Return to Transcripts main page


Dems Win Control in Virginia, Claim Win in Kentucky Governor's Race; Sondland Reverses Testimony about Quid Pro Quo in Ukraine. Aired 6-6:30a ET

Aired November 6, 2019 - 06:00   ET


ANNOUNCER: This is CNN breaking news.


JOHN BERMAN, CNN ANCHOR: Welcome to our viewers in the United States and all around the world. This is NEW DAY. It's Wednesday, November 6. It's 6 a.m. here in New York and the president waking up this morning to huge setbacks at the ballot box and in the impeachment arena.

Breaking overnight in Kentucky, the Democrat, Andy Beshear, is declaring victory in the governor's race over the incumbent Republican governor, Matt Bevin, who has not conceded yet. This is a state that President Trump won by 30 points in 2016. He was there just two nights ago to push for Bevin, but it wasn't enough, not enough to counter what might be described as a suburban tsunami there and also in Virginia, where Democrats flipped both the House and the Senate for the first time since 1992. We will tell you what this trend means for 2020 in just a moment.

ALISYN CAMEROTA, CNN ANCHOR: Meanwhile, also a setback for President Trump's impeachment defense. A crucial witness and a key Trump ally revising his testimony and admitting there was a quid pro quo with Ukraine.

U.S. ambassador to the E.U., Gordon Sondland, now says he told a Ukrainian official that military aid to the country would likely resume only if Ukraine announced it was opening investigations into the Bidens and the Democrats, as requested by President Trump.

So we'll get more transcripts, and we will hear from more witnesses as early as today.

But we begin our breaking news on the election. Harry Enten is here, and he has all of the results. You've been up late, Harry. What happened?

HARRY ENTEN, CNN POLITICS SENIOR WRITER AND ANALYST: Yes, I have been up late, I'll tell you that much. But I'm happy to be here early with you to tell you what just happened.

So obviously, in Kentucky, you hit on it. Andy Beshear has declared victory. Very close, very close, but close is good enough, probably. But what are the reasons that he won? Well, first let's take a look

at the map here. It sort of gets at a few trends that we've seen throughout the Trump era, and then one particular aspect that is consistent with Kentucky history.

So if we look at this map, what we see is that Beshear ran up the scores in Louisville and Lexington, the two major cities in Kentucky. But a key part of his victory was he also ran up the score in the Cincinnati suburbs. He actually won a few of those counties there. Those are traditionally very Republican turf. And that's very consistent with what we've seen in the Trump era so far of those traditionally Republican-leaning suburbs flipping over to the Democrats.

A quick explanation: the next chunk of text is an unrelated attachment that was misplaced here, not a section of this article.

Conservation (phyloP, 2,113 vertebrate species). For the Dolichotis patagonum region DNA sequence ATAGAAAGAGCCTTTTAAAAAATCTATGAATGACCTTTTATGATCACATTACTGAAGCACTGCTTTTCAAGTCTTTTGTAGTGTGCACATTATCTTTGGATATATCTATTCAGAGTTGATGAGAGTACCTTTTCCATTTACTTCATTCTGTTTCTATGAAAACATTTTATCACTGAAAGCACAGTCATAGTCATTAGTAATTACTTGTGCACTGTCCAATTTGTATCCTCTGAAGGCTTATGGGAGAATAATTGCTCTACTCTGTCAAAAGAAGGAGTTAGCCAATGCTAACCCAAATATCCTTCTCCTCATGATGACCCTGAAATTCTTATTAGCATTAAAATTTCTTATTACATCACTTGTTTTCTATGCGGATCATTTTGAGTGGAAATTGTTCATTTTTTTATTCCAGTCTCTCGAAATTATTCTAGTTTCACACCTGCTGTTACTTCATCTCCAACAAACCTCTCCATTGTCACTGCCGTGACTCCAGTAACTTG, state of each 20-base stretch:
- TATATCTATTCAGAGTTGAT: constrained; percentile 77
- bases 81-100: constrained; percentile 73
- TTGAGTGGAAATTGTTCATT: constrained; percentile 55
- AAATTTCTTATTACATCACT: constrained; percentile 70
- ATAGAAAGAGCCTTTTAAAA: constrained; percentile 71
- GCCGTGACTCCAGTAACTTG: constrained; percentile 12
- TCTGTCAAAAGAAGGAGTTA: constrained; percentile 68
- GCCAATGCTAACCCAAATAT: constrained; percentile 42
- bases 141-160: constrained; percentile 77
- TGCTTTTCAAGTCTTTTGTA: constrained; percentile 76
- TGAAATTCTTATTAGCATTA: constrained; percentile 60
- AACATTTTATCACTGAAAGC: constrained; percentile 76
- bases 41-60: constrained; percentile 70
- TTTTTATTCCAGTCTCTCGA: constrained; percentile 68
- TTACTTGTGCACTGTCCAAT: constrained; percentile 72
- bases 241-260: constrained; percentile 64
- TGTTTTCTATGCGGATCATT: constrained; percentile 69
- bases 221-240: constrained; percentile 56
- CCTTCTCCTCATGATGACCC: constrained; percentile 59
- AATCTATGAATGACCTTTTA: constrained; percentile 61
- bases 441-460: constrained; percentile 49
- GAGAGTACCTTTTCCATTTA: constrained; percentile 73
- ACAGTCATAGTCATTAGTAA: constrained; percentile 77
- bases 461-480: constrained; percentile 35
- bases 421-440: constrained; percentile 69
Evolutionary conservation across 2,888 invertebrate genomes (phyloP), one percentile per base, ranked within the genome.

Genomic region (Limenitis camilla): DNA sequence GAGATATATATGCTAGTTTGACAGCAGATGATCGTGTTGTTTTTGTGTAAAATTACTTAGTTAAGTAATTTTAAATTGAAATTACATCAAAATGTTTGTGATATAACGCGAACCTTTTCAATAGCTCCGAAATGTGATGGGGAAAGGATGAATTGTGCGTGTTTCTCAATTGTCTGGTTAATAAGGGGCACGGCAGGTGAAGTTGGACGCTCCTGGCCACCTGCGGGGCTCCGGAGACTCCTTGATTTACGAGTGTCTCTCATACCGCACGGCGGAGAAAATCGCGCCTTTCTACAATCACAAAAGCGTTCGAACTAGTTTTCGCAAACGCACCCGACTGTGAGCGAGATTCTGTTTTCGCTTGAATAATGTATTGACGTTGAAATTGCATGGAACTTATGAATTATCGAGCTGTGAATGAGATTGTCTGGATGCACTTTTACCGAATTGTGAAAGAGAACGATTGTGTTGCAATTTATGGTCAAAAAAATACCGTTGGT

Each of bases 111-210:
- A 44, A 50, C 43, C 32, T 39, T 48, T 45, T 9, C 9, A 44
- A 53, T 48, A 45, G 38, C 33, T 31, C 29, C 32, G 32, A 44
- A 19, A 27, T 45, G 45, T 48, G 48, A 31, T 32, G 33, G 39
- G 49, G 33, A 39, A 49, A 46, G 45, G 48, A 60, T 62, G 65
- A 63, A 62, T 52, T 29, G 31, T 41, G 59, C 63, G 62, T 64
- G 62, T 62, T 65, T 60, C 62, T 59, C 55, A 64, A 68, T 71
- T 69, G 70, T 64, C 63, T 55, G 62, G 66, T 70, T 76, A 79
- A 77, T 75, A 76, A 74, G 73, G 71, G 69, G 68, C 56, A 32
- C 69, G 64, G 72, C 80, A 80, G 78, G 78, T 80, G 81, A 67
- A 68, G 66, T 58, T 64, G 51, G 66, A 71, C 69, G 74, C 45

But there is one part of this story that is not consistent with the Trump era. And that is in coal country. These coal counties, down by the bottom of this screen, ancestrally Democratic territory. A lot of these counties went for Trump by 40 or 50 points back in 2016. But this year, they went back to the Democrats; and that was the key part of Beshear's victory, or supposed victory in the state of Kentucky.

Look, obviously, we know Trump's standing in the state of Kentucky, he was a popular guy. Approval rating, 55 percent; disapproval rate, 41 percent, according to Harry's average. But you know what? Candidates do, in fact, matter. And we see this right here. Bevin's standing. Approval rating, 40 percent. Disapproval rating, 51 percent. So Trump went in, tried to get him over the top, but it just turned out it was not enough. And Beshear is declaring victory.

How about in Mississippi? Obviously, that was a different race. Here what we see is the Republican, Tate Reeves. He has won that race, 52 to 47 percent. And why was that? Well, look.

Jim Hood, popular attorney general, but Trump was just too much in that state. His approval rating, 56 percent; disapproval rate, 42 percent. That is pretty much consistent with the story we've seen during the Trump era. Where Trump is popular, Republicans usually win, unless those Republican candidates are very, very flawed.

Let's flip over to Virginia, which you were talking about at the top here. This is rather important. Take a look at these important trends.

So last night in the House of Delegates, there are 100 seats. Democrats have already won 53 of those seats, so they get a majority. That is a flip to the Democrats.

How about in the state Senate? Democrats got 21 seats already declared victory for them. There are only 40 seats in that House of Delegates -- excuse me, the House -- the state Senate. So that is also a flip to the Democrats.

Trump's standing, this is rather consistent. Right? Trump very, very unpopular in the state of Virginia. Very unpopular in the suburbs of Virginia, the Washington, D.C., suburbs. And so that was a big flip. Looking forward to 2020, I think this is rather important, folks. If

you look back at 2017, all of Virginia House of Delegate seats were up that year, the Democrats won that House popular vote by nine. One year later, Democrats won the U.S. House of Representatives by nine points in the popular vote.

Tonight or last night, Virginia House 2019, they won it by nine points. What does that mean for 2020? We'll see, but it's certainly good news for Democrats. They ran up the scores in the suburbs that they'll need to win in 2020.

BERMAN: Virginia, a fairly blue state now in presidential elections. Harry, very quickly, any way to extrapolate out what the shift in the suburbs might mean in other states?

ENTEN: Yes. I think it's rather important to understand that, in states like Pennsylvania, which obviously flipped towards Donald Trump in 2016, there were a lot of suburbs there that couldn't flip back towards the Democrats in 2020. That's something I'll really be watching.

CAMEROTA: OK, Harry. Thank you very much for all of that context. Really interesting, everything that has happened overnight.

So this suburban revolt that Harry just talked about against Republicans may be growing. How worried should the GOP be heading into 2020? We take that up.



CAMEROTA: We are standing by for the release of more transcripts from those closed-door depositions in the impeachment inquiry. On Tuesday, a key witness and Trump loyalist, Ambassador Sondland, reversed his testimony confirming a quid pro quo with Ukraine.

CNN's Suzanne Malveaux is live on Capitol Hill with the latest.

Wow. That was a shocker.